What other than Food, Steel, and does America really produce anymore in any significant quantity to justify the dollar being as strong as it is now?
Cars, trucks, planes, industrial robots, farm equipment, software, computers, mainframes, routers, clothes, tools etc etc. The list is rather long. The idea that the US doesn't "make anything" is very inaccurate.
Reply With Quote Quick reply to this message
 
Old 08-01-2008, 04:24 PM
 
94 posts, read 303,208 times
Reputation: 45
I am in general support of the bill. However, the bill removes the provision for capital gains exclusion where the homeowners have lived in the house for at least 2 years before turning it into a rental property and prior to the sale of the property. That is, you will be taxed on the capital gains if you rent out the house at any point, unlike in the past where there is no tax on capital gains on the first $250 - $500K. This is effective January 1, 2009.
Reply With Quote Quick reply to this message
 
Old 08-01-2008, 05:03 PM
 
Location: Los Angeles Area
3,306 posts, read 3,560,378 times
Reputation: 592
Quote:
That is, you will be taxed on the capital gains if you rent out the house at any point, unlike in the past where there is no tax on capital gains on the first $250 - $500K. This is effective January 1, 2009
My understanding of this provision is that it removes the 2 year rule and instead you will be taxed on your capitals gains based on the ratio of the years it was rented/primary residence. So if you have lived in a place for 10 years and rent it out for 2, you won't pay tax on the entire capital gains rather 20% of it.

I liked this provision. Real estate investors have gotten a free lunch way too long. Now if they would just fix the mortgage interest deduction.
Reply With Quote Quick reply to this message
 
Old 08-01-2008, 05:13 PM
 
Location: Chino, CA
1,458 posts, read 3,008,453 times
Reputation: 553
Quote:
Originally Posted by Humanoid View Post
My understanding of this provision is that it removes the 2 year rule and instead you will be taxed on your capitals gains based on the ratio of the years it was rented/primary residence. So if you have lived in a place for 10 years and rent it out for 2, you won't pay tax on the entire capital gains rather 20% of it.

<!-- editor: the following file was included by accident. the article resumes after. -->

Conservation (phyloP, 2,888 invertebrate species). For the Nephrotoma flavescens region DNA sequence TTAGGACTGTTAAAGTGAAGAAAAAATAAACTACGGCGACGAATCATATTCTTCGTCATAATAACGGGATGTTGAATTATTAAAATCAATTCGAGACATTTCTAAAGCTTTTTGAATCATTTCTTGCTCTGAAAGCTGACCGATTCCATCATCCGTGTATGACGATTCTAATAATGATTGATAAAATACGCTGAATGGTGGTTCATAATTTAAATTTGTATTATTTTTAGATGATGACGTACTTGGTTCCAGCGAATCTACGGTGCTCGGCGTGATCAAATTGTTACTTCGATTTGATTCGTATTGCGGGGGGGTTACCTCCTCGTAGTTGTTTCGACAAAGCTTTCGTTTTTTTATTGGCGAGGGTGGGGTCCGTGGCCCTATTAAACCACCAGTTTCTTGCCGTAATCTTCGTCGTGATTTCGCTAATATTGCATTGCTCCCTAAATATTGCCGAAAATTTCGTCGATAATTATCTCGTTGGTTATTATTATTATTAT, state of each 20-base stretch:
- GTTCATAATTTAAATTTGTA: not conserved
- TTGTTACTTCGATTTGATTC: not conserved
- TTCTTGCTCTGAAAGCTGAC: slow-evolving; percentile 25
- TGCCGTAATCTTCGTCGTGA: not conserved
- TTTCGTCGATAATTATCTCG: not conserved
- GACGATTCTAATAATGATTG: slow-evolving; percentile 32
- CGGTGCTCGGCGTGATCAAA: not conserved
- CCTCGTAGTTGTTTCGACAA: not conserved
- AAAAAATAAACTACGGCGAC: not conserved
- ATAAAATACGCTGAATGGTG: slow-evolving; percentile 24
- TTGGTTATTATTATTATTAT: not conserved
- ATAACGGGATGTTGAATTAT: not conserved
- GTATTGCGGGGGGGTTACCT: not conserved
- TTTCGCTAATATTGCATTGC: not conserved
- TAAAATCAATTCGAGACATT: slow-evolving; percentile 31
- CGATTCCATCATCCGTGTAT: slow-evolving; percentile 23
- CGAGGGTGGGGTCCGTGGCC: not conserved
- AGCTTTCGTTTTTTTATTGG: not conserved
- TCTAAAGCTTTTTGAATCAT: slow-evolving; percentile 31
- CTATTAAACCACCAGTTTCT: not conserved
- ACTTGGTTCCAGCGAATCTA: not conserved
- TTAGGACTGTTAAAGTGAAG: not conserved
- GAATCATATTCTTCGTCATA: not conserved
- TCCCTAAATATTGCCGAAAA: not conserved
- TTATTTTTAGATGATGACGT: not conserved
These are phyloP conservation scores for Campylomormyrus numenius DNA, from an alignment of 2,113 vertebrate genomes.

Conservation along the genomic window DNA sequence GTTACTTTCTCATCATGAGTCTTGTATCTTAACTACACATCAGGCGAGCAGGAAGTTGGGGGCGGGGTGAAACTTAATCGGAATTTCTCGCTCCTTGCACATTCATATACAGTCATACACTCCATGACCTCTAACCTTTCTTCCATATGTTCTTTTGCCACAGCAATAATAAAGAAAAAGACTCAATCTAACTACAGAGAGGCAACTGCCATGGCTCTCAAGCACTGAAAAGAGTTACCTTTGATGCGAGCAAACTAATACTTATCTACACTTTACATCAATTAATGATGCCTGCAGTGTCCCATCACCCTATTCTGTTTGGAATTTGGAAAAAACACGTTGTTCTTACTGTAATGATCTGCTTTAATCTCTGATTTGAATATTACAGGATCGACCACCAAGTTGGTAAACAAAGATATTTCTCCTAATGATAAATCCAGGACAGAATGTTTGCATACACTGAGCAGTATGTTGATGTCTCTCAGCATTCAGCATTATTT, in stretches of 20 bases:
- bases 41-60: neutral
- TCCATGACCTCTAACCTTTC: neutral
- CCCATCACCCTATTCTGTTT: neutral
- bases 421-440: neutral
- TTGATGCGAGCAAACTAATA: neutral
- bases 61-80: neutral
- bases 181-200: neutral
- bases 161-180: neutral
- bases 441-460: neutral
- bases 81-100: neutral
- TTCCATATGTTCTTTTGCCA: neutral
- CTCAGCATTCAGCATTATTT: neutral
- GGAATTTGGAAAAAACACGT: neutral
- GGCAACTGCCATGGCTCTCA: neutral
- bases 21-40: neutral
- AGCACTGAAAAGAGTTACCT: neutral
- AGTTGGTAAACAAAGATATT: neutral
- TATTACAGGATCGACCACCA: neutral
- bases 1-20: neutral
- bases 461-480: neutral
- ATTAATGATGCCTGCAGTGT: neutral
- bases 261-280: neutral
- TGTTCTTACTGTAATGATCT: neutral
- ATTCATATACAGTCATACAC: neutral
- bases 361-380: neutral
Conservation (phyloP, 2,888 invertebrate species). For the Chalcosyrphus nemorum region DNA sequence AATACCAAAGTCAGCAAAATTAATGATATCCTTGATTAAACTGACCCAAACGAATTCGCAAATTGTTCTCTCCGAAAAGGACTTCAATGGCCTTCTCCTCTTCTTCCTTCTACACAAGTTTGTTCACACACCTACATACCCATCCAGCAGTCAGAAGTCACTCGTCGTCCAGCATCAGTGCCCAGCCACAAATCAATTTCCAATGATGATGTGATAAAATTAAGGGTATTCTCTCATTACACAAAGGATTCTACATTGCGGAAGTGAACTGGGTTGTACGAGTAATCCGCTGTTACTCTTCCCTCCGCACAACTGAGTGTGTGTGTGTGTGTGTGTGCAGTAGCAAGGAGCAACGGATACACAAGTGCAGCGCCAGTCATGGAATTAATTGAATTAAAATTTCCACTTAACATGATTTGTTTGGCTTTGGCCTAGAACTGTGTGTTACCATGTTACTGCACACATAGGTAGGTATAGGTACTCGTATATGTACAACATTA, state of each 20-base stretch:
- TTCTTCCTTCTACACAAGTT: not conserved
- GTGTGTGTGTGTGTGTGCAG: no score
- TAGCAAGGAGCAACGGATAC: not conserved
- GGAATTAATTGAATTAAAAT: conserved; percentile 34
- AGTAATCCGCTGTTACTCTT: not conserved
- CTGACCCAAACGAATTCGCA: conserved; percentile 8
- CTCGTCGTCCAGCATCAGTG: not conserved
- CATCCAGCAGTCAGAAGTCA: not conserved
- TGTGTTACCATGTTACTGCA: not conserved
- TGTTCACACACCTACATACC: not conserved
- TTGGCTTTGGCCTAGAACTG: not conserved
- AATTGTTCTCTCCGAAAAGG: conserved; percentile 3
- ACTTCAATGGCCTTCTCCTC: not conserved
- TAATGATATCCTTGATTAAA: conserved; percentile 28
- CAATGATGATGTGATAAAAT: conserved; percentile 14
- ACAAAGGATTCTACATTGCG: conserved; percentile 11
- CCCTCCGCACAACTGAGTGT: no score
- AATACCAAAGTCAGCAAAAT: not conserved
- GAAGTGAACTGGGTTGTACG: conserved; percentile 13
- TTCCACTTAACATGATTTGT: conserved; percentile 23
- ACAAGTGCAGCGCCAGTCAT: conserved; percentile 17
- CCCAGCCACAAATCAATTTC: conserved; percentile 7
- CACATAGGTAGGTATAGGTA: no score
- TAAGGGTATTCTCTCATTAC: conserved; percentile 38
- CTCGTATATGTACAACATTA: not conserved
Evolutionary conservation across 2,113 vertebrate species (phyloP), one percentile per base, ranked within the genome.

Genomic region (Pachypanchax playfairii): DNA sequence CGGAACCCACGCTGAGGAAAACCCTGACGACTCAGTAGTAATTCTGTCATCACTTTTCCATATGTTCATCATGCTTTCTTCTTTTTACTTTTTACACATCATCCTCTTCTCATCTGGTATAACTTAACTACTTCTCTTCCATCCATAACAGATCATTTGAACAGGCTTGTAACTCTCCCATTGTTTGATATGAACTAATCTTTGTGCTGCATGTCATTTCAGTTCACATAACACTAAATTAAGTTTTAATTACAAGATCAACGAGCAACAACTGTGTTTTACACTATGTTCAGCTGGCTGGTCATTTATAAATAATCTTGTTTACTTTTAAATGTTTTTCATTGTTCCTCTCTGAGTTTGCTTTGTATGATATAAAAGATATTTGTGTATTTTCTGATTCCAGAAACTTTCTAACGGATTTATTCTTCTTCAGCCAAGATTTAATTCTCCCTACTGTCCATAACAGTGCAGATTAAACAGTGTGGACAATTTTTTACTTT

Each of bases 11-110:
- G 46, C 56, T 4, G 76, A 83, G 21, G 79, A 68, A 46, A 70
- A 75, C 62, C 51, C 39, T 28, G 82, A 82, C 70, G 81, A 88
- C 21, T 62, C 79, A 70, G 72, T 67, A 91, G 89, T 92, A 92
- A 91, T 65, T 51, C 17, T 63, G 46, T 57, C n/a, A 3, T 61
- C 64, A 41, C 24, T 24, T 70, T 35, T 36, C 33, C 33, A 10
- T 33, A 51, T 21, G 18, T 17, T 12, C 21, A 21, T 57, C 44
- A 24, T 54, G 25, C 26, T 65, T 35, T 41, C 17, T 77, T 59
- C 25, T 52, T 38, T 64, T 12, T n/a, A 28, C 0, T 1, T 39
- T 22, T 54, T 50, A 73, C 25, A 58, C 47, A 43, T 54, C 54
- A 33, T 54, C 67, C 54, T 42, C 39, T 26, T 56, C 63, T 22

I liked this provision. Real estate investors have gotten a free lunch way too long. Now if they would just fix the mortgage interest deduction.
Interesting... it only applies for rentals and investment properties not on the principal home someone lives in. So people can still "move" and still get the tax benefit. This section, I guess, is to thwart those "flippers" and "investors" which is good/bad for some. On the flip side, it'll provide Uncle Sam with some more tax revenues.

The Hidden Tax Traps In The Housing-rescue Bill - FOXBusiness.com (http://www.foxbusiness.com/story/markets/industries/media/hidden-tax-traps-housing-rescue/ - broken link)

-chuck22b
Reply With Quote Quick reply to this message
 
Old 08-02-2008, 06:28 PM
 
706 posts, read 1,188,477 times
Reputation: 438
This Paulsen and Bernanke are like carnival barkers. They go on TV every week and talk about how they are for the strong dollar. Then they set about to do everything in their power to destroy it. Paulsen is totally beholden to Goldman Sachs and wall Street.

As Georgie Bush likes to say, "God Bless America" , we're gonna need it the next few years.
Reply With Quote Quick reply to this message
 
Old 08-02-2008, 06:33 PM
 
Location: Washington State
389 posts, read 967,647 times
Reputation: 251
Oh good. Maybe this means housing prices won't go back down to a reasonable and affordable level.

/Sarcasm
Reply With Quote Quick reply to this message
Please register to post and access all features of our very popular forum. It is free and quick. Over $68,000 in prizes has already been given out to active posters on our forum. Additional giveaways are planned.

Detailed information about all U.S. cities, counties, and zip codes on our site: City-data.com.


Reply
Please update this thread with any new information or opinions. This open thread is still read by thousands of people, so we encourage all additional points of view.

Quick Reply
Message:

Over $104,000 in prizes was already given out to active posters on our forum and additional giveaways are planned!

Go Back   City-Data Forum > General Forums > Economics
Follow City-Data.com founder on our Forum or

All times are GMT -6. The time now is 02:23 AM.

© 2005-2020, Advameg, Inc. · Please obey Forum Rules · Terms of Use and Privacy Policy · Bug Bounty

City-Data.com - Archive 1, 2, 3, 4, 5, 6, 7, 8, 9, 10, 11, 12, 13, 14, 15, 16, 17, 18, 19, 20, 21, 22, 23, 24, 25, 26, 27, 28, 29, 30, 31, 32, 33, 34, 35 - Top